I would assume you are in 8th grade. Have a talk with your guidance counselor about your school district's vocational program and, maybe, you will be allowed to attend a class or two to see if it may be of interest in for your high school years. Study the science and math involved in automotive manufacturing and go on to college and be an engineer in the trade.
As you progress from 13 up to 18 (college age) try and find a mentor that is in the automotive field at the same time any part time jobs that involve anything automotive or pre-automotive such as rental companies that rent lawn mowers, chain saws anything that is mechanical or electrical to learn how they work and at the same time take any automotive or technical classes offered by your high school. Over the next 5 years you should have a good idea of the direction you want to go. As to higher education and if your interest has peaked by 18 years old on college I highly recommend is McPherson College they have a wonderful 4 year degree program in auto restoration that may peak your interest https://www.mcpherson.edu/programs/auto-restoration/ I personally like older imports (foreign) cars that if your under the bonnet (hood) and drop a wrench you can hear it hit the floor rather than fall into a plastic maze of covers never to be found again - give up and by a new one from the Snap-On truck:) My only life's problem is as I get older some of the old pieces of iron have stayed with me for years 🙂 What ever your future holds for you get a college degree.
Best of luck to you, Sam
1, Start saving your money
2. Attend local car shows and look at cars you like
3. Pick up some Shop Manuals on cars that you like and read them
4. Take a mechanics class at a local school, if they offer any
That should get you started.
You have already have been given some great advice! I would have to say that starting with an old lawnmower that doesn’t run is great because you learn the basics of internal combustion (air, fuel, ignition). Once you get into High School an auto mechanics class will be very helpful. Finding a car club that specializes on the types of cars you are interested, joining, and asking to help and learn is great. The comment about True Car Guys being excited to help and teach the hobby to a younger person is very true! I am a member of three different car antique car clubs and at 56 years old, I am one of the youngest! There is so much concern within the antique car side of the hobby that all of the knowledge and skills are literally dying off that I personally know people who would jump at the chance to pass their skills down. Finally, the comment about cheap tools is correct. You do not need to buy Mac or Snap On right out of the box, but you also probably do not want to try to make a permanent set of tools out of Harbour Freight either. However, for just starting off on lawnmowers and such (BTW, you can turn around and sell the lawnmowers you get working again) you do not need expensive tools. Home Depot’s Husky and Lowe’s Kobalt tools are certainly good started tools. The last piece of advice is do not be afraid... A dead lawnmower you are not going to make any worse, so where is the worry! Just jump in with booth feet and above all, have fun!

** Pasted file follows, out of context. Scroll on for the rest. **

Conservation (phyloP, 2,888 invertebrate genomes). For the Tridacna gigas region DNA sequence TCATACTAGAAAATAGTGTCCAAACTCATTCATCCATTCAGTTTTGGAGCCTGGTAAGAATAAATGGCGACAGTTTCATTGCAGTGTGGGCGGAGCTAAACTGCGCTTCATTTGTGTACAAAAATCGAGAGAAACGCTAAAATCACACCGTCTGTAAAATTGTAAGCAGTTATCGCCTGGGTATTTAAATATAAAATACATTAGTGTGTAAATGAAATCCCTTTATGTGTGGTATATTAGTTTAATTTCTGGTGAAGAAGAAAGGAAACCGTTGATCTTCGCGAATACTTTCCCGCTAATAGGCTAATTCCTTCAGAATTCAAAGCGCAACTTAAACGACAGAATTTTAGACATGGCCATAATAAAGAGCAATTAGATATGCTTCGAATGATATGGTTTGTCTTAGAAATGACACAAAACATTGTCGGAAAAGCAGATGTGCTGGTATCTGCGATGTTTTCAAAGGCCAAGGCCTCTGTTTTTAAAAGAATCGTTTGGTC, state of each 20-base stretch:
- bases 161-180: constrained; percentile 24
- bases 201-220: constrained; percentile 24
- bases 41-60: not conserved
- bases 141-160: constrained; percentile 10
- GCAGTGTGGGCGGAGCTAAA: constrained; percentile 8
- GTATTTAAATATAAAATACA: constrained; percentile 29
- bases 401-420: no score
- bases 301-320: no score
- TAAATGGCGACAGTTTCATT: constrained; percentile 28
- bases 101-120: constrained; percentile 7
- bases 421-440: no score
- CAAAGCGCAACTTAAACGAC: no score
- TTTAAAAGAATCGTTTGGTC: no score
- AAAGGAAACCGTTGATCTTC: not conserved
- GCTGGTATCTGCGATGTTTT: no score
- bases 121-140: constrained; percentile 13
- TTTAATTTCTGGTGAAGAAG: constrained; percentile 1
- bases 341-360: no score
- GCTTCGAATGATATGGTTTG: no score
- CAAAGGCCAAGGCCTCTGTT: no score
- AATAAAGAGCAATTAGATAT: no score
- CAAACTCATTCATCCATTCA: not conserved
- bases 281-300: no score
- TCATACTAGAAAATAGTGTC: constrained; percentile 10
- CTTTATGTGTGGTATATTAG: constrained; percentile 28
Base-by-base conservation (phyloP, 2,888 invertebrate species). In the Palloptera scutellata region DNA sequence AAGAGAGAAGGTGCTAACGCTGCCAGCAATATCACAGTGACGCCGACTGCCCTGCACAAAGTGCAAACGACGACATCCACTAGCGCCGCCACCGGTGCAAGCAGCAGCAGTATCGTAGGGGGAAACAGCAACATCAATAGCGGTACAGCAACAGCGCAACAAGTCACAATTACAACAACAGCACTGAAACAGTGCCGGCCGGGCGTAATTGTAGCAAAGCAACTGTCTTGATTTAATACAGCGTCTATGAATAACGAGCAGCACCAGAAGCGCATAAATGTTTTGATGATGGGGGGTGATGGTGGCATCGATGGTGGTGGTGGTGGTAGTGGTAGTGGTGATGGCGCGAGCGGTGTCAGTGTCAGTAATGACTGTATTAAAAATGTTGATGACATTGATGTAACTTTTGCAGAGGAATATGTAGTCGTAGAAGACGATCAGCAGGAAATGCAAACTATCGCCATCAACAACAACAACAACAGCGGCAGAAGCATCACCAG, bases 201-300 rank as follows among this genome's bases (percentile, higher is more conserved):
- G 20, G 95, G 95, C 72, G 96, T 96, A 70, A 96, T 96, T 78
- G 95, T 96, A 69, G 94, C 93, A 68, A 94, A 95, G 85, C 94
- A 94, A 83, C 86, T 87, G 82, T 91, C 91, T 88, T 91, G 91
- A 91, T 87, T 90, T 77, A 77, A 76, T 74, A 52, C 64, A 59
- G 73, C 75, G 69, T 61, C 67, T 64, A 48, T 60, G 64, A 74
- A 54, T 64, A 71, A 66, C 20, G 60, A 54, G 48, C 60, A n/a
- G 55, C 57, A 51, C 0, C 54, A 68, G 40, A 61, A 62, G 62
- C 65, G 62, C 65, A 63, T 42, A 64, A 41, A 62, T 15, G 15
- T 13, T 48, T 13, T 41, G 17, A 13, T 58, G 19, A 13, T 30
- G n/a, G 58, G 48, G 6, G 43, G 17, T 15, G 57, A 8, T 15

I’m sorry, I’ve got more questions than answers... Do you live in the city or country? Any relatives or neighbors you could help? Washing, cleaning, detailing, oil changes, anything to help will give you an opportunity to ask questions and learn.